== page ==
, a book that uses data from the dating site to draw conclusions about message language, message length, depressing discrepancies between male and female age preferences, and more.But he concluded that from a data standpoint, usernames are too unique to draw specific conclusions.“There’s too much variety in the names to really get a sense of whether one particular one affects incoming messages,” he told me in an email.
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I’ve swiped, I’ve messaged, I’ve boldly gone where no right-thinking relationship-seeker has gone before (to see a vampire movie on a first date), all in the name of finding love, or at least a cool guy to hang out with.
To this end I’ve been more successful, or perhaps luckier, than my friends.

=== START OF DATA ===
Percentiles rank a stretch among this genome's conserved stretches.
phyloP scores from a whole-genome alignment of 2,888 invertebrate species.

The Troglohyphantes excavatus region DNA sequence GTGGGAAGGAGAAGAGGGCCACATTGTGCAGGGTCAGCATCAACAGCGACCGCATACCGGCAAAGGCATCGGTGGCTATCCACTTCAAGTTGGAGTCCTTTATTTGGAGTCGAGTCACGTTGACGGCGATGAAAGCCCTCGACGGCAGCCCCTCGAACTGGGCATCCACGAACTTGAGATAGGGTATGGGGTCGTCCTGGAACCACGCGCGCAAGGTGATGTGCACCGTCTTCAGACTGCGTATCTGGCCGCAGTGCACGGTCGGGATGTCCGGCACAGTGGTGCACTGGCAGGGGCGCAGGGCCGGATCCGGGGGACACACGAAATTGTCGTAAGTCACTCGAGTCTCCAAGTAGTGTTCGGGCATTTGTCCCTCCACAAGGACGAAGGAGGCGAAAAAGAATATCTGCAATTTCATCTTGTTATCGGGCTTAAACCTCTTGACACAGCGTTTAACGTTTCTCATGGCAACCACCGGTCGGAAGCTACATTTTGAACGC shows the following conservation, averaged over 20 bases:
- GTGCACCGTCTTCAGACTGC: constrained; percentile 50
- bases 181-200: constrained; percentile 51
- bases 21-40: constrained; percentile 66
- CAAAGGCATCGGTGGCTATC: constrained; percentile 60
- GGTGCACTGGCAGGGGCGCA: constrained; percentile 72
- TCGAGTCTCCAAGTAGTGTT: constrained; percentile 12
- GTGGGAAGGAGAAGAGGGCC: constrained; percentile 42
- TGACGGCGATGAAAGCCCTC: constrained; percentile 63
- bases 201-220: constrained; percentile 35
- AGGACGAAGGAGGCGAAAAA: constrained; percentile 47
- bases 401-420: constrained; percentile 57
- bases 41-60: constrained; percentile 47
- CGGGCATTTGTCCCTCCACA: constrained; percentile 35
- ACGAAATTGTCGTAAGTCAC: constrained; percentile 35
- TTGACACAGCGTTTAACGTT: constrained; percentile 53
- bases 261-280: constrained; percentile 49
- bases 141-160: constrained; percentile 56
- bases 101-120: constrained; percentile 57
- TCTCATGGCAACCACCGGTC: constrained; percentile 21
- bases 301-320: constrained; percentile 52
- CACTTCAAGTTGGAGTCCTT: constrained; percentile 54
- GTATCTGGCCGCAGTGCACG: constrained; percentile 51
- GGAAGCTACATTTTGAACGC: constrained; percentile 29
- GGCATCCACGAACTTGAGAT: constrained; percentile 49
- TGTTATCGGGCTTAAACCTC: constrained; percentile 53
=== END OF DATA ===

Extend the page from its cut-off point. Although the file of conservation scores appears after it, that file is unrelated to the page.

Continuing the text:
On my fourth or fifth date arranged through OKCupid I met my current boyfriend, who happens to be the most communicative, fun, and kind person I’ve met, online or off.
I’ll spare you the gush-fest; suffice it to say we’re an awesome match.
I don’t attribute this to an alignment of stars, to the mercy of the web gods and goddesses, or even to OKC’s algorithm, which supposedly uses questions such as “What’s worse, book burning or flag burning? Instead, I chalk up my positive online dating experiences -- which, with the exception of a brazen date who rudely shushed fellow theatergoers (referred to amongst my friends henceforth as “the shusher”), has been without horror stories -- to my careful evaluation of a potential match’s username before arranging a date.
Puns and hyper-masculine references were mostly no-gos.
They were, to me, the pseudonym equivalent of a cheesy pickup line.